“America is in the grips of a ‘me’ society, but we can make it into a ‘we’ society,” writes the Rev. Dr. Blair Thompson-White (M. Div. ’12, D. Min. ’18) in a recent op-ed in The Dallas Morning News.  Expecting a baby in an uncertain time, she pondered, “What will the world be like for her generation?” Acts of defiant hope encourage her. “We human beings are hardwired to connect with one another at a deep level and not just with those who look like us and pray like we do,” she wrote. “We can know the pain and the needs of another as our own.” She believes that the sacred books of the world’s religions can help inspire that change. “They all teach that loving your neighbor and caring for the least of these go hand-in-hand, and this is non-negotiable for those who want to align their lives with the holy,” she wrote. Thompson-White is an ordained United Methodist minister and director of leadership ministry for the Texas Methodist Foundation.  Read the column here.

St. Andrew Video

Two members of Perkins community featured prominently in the kickoff video for the next Connections Group Winter Series 2021 for St. Andrews United Methodist Church in Plano:  the Rev. Robert Hasley (M.S.T. 1977, D. Min. 1978), St. Andrew’s senior pastor, and Jennifer Kilpatrick, pastoral intern and a third-year M. Div. Student at Perkins. The new study series, “Already One: The Great Debate,” explores issues relating to racial injustice. “While all of us have different backgrounds, we are one in Christ,” Hasley said in the video; watch it here.



Obit: The Rev. Lee Soxman

The Rev. Lee F. Soxman, Jr. (M. Th. 1948) died on February 4 at his home in Lee’s Summit, Mo., at age 95.  Soxman served United Methodist congregations in Missouri for more than 50 years, including: Atherton, Garland Ave., Joplin First, Cassville, Marshfield, Mt. Washington (Independence), Liberty, Grandview, K.C. North District Superintendent, Lee’s Summit United Methodist Church, and King’s Way, Springfield, Mo. After retiring in 1992, he served as an ambassador for Epworth Children’s Home of St. Louis and visitation pastor for Lee’s Summit United Methodist Church. He joyfully sang with the Methodist Men of Note and led Bible studies at John Knox Village and Sunday Sojourners group. Memorial contributions may be made to American Parkinson’s Disease Association, P.O. Box 97216, Washington, DC 20090-7216; Della Lamb Community Services, 500 Woodland Ave., Kansas City, Mo. 64106; and Grace United Methodist Church, 2400 SE US Highway 50, Lee’s Summit, Mo. 64063-1051. Read his obit here.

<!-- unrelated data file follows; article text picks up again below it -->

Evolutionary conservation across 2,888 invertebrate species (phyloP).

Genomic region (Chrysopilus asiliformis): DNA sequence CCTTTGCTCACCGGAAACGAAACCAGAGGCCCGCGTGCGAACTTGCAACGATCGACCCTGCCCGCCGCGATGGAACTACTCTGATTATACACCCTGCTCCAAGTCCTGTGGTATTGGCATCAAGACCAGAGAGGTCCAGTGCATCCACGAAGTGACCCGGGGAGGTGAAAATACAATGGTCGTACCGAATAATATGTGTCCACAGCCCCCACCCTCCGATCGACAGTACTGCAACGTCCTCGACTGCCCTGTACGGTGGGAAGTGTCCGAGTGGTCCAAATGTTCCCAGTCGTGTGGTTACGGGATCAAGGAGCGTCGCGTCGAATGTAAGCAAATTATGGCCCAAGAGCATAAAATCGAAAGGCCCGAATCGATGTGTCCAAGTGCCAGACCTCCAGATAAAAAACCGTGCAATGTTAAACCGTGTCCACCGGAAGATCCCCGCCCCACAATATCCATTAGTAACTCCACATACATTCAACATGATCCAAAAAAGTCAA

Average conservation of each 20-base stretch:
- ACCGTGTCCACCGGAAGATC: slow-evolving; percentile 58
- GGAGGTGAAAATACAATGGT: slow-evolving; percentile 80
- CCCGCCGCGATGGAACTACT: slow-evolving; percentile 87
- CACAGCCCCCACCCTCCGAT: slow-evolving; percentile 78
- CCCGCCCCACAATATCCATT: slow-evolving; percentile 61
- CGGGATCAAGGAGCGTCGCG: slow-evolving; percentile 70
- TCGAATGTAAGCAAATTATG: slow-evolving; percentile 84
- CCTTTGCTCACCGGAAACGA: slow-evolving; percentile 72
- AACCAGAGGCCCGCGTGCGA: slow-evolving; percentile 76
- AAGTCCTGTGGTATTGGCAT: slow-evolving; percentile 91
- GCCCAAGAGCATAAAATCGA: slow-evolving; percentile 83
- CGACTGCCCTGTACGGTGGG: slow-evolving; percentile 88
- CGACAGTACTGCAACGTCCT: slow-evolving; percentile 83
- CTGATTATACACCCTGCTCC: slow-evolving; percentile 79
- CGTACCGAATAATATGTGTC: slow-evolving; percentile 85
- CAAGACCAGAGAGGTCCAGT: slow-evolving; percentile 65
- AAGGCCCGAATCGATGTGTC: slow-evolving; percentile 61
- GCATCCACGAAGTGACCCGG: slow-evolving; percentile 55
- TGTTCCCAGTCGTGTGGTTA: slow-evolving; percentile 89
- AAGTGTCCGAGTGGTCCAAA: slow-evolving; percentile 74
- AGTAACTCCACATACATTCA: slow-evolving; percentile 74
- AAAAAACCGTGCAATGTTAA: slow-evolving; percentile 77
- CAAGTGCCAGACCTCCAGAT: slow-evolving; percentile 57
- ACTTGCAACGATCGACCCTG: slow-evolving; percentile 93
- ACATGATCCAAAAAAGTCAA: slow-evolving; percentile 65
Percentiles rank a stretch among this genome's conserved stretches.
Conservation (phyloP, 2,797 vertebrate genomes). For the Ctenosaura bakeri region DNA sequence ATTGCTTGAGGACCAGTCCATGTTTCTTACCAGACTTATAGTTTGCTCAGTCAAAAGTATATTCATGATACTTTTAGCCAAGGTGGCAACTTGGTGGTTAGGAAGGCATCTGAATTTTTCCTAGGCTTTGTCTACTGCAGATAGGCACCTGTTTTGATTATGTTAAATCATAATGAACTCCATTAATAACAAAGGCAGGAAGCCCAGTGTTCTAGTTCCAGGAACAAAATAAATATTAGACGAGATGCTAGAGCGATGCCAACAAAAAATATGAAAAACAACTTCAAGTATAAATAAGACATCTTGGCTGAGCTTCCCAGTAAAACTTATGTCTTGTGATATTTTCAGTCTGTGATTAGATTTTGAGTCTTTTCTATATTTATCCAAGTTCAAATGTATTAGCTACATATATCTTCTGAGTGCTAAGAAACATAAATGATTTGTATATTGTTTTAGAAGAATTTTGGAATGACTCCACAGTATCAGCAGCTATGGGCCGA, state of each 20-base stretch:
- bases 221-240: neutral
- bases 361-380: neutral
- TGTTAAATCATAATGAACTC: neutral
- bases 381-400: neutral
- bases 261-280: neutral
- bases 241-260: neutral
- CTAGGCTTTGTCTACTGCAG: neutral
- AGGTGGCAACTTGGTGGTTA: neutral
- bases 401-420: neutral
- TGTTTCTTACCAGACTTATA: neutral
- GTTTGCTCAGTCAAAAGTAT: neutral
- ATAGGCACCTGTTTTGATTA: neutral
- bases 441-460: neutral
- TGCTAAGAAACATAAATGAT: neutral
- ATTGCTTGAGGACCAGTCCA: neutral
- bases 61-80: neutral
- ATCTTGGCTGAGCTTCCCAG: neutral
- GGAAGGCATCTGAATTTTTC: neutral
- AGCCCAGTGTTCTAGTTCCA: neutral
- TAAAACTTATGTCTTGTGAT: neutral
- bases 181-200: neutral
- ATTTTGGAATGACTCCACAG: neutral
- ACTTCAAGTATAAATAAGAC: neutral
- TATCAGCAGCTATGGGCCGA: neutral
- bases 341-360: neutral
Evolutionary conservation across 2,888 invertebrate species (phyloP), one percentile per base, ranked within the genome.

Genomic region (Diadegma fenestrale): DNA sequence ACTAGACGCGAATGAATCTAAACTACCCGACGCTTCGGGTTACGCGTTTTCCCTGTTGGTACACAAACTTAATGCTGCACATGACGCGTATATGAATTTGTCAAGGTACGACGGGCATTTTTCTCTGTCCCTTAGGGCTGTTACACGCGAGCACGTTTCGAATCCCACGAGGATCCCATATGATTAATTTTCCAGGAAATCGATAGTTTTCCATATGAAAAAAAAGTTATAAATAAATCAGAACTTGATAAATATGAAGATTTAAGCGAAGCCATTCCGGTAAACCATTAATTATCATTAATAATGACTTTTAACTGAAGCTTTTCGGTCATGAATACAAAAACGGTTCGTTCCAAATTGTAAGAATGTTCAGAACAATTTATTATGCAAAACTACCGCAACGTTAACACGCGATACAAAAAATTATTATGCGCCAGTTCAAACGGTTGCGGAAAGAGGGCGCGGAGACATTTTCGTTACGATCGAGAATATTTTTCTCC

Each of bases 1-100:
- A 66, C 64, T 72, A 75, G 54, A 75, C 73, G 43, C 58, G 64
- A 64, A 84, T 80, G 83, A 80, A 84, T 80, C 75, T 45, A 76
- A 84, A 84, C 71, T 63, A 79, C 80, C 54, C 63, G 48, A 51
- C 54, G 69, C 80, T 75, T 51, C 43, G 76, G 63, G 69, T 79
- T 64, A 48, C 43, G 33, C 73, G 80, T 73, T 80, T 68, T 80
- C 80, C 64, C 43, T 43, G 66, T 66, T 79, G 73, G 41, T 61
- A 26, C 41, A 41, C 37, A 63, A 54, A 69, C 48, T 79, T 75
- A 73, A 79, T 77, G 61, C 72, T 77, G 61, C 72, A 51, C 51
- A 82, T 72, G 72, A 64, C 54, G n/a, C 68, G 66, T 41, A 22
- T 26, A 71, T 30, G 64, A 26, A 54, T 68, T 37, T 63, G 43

Obit: The Rev. Bill Smith

The Rev. Bill Smith (M. Th. 1971) died on January 28 in Conway, Ark. A graduate of Hendrix College, he served on the Alumni Association Board of Governors for more than 20 years; President of the Alumni Association for two years; National Chairman of the Alumni Fund; and as a member of the Board of Trustees for two six-year terms. He established three endowed student scholarships and was the co-creator of the Baltz-Smith Endowed Odyssey Professorship. Upon graduation from Perkins, Smith transferred to the North Texas Conference and was appointed to Highland Park United Methodist Church; over the next 40+ years he served in the areas of youth ministry, college and university, single adults and pastoral care.  A service of worship celebrating his life was held at Highland Park UMC on February 8.   Memorial gifts may be made to the Rev. Bill Smith Endowed Scholarship Fund, checks payable to Hendrix College, Office of Development, 1600 Washington Avenue, Conway, Ark. 72032. Read his obit here.

Obit: The Rev. Daniel Joseph Louis, Jr.

The Rev. Daniel Joseph Louis, Jr. (M. Th. 1973) died on February 8.  He was a journalist with The Houston Post and Business Week Magazine until 1970, when he entered Perkins School of Theology. After graduation, he joined the Texas Annual Conference of the United Methodist Church and served congregations in Golden, Edgewood, Overton and Pittsburg, and he worked 14 years at the United Methodist Reporter. He also served St. Mark’s in Houston Heights, and First UMC, Jacksonville. He attended A&M United Methodist Church in College Station after retiring to Bryan in January 2004. Dan was a member of the Golden Rule Sunday School Class of his church and the Texas Research Ramblers Genealogical Society. A memorial service was held on February 13 at A&M United Methodist Church. Read his obituary here.

Obit: The Rev. James F. Dean, Jr.

The Rev. James F. Dean, Jr. (M. Th. 1958) retired elder in the North Texas Conference, passed away January 14 at the age of 88. He served several churches throughout the North Texas Conference until his retirement in 1981. An online memorial service took place February 6. The Conference posted his funeral service and a slideshow of the last time he spoke. Sympathy cards and letters may be sent to his children at: Dean Residence, 104 Martingale Trail, Little Elm, TX  75068.